If you care about the environment but need a car, hybrid vehicles such as the Honda CR-Z can help ease your conscience, writes car reviewer Tim Barnes-Clay.
The Honda CR-Z relies on unleaded fuel and a boosting buzz of electrical energy to set it in motion.
Forget any thoughts of taking many passengers though, if you want one as your main set of wheels.
The CR-Z is a small, low-slung coupé, and its backseats are only of use if your children or friends are the same size as mouse film character Stuart Little.
But that's to be expected as Honda has purposefully designed the CR-Z for "urban living", so the compact car is aimed at young professionals who are likely to live in trendy city areas.
Cheap road tax
As it’s a hybrid, the Honda has reduced exhaust emissions and it benefits from cheap road tax.
Also, because it's one of the world’s first sporty battery/petrol fusions, the CR-Z's modish looks stand out from other eco-friendly cars.
Astonishingly, it offers decent driving thrills too.
Thanks to an alert chassis, direct steering and nifty boosts of pulling power from the petrol-electric drivetrain, the CR-Z's definitely most at home in metropolitan environments.
It whizzes through the backstreets and nips in and out of traffic with ease.
The only problem occurs when you're parallel parking or reversing. The rear screen has a horizontal bar running right across its width, seriously impeding visibility.
Behind the wheel, the cockpit looks mega-modern with space-age dials and switchgear.
Accommodation-wise, the CR-Z has a 2+2 layout.
But I'm not sure if Honda means two people in the front, plus two parcels in the back because, as I've said, that’s all the rear couple of seats are good for.
There's 225 litres of boot space, which isn't a huge amount of room but seeing as you'll never have a human in the back, you can fold the seats down to increase space at the touch of a button.
Choose your driving setting
The athletic Honda isn't just a sleek coupé: it also lets you choose what kind of driver you want to be.
There are three different driving settings: "Sport", "Normal" and "Econ".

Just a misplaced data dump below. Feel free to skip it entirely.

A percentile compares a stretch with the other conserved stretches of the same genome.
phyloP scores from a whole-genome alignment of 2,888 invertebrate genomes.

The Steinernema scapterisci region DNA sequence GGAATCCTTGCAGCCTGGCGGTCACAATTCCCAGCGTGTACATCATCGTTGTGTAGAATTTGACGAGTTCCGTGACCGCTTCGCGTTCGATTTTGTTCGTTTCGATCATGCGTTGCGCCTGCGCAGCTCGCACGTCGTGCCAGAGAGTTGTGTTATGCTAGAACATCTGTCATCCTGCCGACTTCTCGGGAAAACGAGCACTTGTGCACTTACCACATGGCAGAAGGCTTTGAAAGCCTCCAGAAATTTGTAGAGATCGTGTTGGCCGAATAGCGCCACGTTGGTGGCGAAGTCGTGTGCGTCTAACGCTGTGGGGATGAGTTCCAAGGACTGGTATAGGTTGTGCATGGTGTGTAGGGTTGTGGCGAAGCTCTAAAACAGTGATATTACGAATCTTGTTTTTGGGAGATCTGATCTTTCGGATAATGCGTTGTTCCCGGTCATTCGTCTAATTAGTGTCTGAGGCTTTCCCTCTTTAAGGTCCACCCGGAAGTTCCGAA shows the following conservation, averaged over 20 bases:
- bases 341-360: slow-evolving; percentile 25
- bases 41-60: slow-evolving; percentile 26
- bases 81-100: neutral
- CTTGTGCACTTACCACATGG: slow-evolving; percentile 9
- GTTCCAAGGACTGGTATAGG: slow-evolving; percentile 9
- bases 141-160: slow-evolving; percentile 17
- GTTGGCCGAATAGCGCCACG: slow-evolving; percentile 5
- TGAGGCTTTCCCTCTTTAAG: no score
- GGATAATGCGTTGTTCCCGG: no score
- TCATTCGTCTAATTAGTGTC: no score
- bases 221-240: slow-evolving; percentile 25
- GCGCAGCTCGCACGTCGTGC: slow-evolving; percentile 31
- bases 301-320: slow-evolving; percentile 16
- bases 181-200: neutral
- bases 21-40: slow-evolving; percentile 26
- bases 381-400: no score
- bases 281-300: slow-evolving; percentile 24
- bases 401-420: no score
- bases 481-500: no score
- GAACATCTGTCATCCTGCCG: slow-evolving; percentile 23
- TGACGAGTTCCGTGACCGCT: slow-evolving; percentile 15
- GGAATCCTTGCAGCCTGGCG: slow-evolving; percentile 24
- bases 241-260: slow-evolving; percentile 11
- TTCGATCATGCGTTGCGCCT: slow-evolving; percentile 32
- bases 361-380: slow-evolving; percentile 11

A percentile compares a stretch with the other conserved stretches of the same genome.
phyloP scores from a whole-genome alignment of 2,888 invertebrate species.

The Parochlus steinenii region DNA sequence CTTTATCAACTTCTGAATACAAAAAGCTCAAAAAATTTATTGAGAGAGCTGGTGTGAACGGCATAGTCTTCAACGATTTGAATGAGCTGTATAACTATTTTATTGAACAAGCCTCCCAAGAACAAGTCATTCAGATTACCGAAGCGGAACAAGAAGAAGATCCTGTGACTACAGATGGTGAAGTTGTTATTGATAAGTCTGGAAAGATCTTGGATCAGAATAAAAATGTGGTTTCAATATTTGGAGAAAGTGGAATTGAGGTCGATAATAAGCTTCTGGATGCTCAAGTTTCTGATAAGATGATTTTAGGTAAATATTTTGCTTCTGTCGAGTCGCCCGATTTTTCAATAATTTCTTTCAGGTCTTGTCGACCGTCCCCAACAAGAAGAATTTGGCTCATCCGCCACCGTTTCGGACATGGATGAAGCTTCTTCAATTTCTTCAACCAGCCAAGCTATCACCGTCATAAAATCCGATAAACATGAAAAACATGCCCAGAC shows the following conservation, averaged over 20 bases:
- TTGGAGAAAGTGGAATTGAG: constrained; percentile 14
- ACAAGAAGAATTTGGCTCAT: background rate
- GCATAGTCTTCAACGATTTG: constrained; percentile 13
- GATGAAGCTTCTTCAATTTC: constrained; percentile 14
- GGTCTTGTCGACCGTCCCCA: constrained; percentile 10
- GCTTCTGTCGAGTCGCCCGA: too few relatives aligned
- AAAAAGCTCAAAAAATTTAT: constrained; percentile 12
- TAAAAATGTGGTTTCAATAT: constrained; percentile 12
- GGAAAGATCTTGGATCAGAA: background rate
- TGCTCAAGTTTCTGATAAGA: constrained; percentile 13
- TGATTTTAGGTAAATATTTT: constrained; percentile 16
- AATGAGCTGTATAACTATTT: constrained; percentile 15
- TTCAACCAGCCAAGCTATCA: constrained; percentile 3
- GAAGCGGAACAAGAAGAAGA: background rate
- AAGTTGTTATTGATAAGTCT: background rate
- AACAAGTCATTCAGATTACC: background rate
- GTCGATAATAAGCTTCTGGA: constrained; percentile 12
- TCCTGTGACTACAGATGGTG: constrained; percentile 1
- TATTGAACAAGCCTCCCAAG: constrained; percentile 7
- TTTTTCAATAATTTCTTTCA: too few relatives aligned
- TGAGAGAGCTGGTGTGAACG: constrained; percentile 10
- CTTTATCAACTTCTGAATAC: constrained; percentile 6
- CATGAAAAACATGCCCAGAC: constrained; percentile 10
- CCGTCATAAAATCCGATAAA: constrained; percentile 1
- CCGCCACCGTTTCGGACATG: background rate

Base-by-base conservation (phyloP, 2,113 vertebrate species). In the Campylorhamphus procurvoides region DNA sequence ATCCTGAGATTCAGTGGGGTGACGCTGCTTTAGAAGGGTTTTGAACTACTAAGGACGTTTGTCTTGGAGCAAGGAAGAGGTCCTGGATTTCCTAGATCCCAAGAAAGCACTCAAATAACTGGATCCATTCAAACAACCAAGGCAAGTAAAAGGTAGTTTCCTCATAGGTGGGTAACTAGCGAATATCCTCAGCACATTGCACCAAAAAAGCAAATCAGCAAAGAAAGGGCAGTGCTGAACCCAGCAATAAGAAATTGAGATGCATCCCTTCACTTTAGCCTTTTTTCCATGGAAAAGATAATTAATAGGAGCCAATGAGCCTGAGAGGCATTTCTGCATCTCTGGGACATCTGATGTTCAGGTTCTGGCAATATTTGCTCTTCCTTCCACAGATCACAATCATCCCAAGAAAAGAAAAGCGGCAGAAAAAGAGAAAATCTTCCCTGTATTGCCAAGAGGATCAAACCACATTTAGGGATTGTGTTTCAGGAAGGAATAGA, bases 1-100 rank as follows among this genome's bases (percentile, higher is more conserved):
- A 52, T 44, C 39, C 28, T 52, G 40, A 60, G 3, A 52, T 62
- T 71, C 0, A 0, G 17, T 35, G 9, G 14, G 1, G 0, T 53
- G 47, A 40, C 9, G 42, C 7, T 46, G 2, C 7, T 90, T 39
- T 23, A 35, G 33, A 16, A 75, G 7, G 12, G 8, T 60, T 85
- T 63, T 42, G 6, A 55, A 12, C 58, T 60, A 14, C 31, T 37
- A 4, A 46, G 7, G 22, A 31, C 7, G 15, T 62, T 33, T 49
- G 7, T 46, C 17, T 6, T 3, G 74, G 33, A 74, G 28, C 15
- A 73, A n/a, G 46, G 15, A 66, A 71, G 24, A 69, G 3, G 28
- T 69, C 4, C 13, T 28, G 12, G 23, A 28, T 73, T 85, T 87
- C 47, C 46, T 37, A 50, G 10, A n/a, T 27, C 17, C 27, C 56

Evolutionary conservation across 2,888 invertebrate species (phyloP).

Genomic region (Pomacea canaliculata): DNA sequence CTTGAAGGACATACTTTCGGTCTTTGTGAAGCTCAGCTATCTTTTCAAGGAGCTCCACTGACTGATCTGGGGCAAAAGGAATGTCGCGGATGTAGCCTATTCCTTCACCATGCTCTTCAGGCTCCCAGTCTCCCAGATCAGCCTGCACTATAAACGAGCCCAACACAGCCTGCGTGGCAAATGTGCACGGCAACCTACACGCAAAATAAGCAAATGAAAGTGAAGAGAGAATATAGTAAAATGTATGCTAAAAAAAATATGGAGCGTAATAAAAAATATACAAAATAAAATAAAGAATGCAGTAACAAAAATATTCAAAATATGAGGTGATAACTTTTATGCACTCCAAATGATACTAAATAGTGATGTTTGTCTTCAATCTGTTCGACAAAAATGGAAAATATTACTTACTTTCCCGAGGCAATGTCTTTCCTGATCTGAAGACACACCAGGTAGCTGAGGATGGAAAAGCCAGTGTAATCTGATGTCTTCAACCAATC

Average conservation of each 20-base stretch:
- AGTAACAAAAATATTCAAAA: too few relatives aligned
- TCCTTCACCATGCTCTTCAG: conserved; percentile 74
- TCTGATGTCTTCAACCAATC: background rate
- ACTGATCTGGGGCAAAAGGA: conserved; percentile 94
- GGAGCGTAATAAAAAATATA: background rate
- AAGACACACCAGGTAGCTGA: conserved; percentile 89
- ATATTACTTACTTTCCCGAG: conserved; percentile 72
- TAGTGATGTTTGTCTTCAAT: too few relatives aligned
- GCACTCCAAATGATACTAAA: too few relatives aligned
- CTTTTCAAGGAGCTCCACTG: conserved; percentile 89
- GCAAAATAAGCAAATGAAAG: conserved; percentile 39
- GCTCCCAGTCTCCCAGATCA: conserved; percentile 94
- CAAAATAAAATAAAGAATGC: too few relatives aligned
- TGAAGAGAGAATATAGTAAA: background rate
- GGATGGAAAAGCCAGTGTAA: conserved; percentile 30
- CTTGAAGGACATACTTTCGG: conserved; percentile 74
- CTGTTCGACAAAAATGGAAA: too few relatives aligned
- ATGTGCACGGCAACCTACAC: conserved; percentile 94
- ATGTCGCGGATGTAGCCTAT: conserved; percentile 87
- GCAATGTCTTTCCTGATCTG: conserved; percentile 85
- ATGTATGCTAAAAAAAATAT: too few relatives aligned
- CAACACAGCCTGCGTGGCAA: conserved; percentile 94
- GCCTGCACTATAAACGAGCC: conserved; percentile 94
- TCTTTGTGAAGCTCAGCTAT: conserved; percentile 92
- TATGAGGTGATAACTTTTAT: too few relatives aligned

In Sport you can pep up the car's steering weight and responsiveness, while Econ generates a placid, almost lifeless feel.
In Normal-mode the car behaves just like a standard hatchback.
The CR-Z also features a Plus Sport (S+) system which provides a short-lived swell of power to increase straight line performance.
56.5 mpg and low CO2 emissions
But how does the petrol-electric set up work on the CR-Z?
Well, without getting too technical, Honda's Integrated Motor Assist (IMA) battery system gives the car's 1.5 litre petrol engine a shot in the arm of electricity, resulting in a collective output of 135 bhp.
The upshot is a combined economy of 56.5 mpg and CO2 emissions of 116 g/km.
The Honda CR-Z will certainly please the style conscious because it's an eye-catching vehicle with fashionable technology and a cool "green" image.
And if safety is top of your list when buying a car, then rest assured, the CR-Z is categorised as one of Europe's safest motors, after independent crash test results from Euro NCAP.
Honda CR-Z: Pros & cons
- Environmentally friendly √
- Sporty √
- Image √
- Rear visibility X
- Rear seats X
Honda CR-Z: Fast facts
- Max speed: 124 mph
- 0-62 mph: 9.1 secs
- Combined mpg: 56.5
- Engine: 1497cc 4 cylinder 16 valve petrol/electric
- Max. power (bhp): 135 at 6,600 rpm
- Max. torque (lb/ft): 140 at 1,000-2,000
- CO2: 116 g/km
- Price: £20,750
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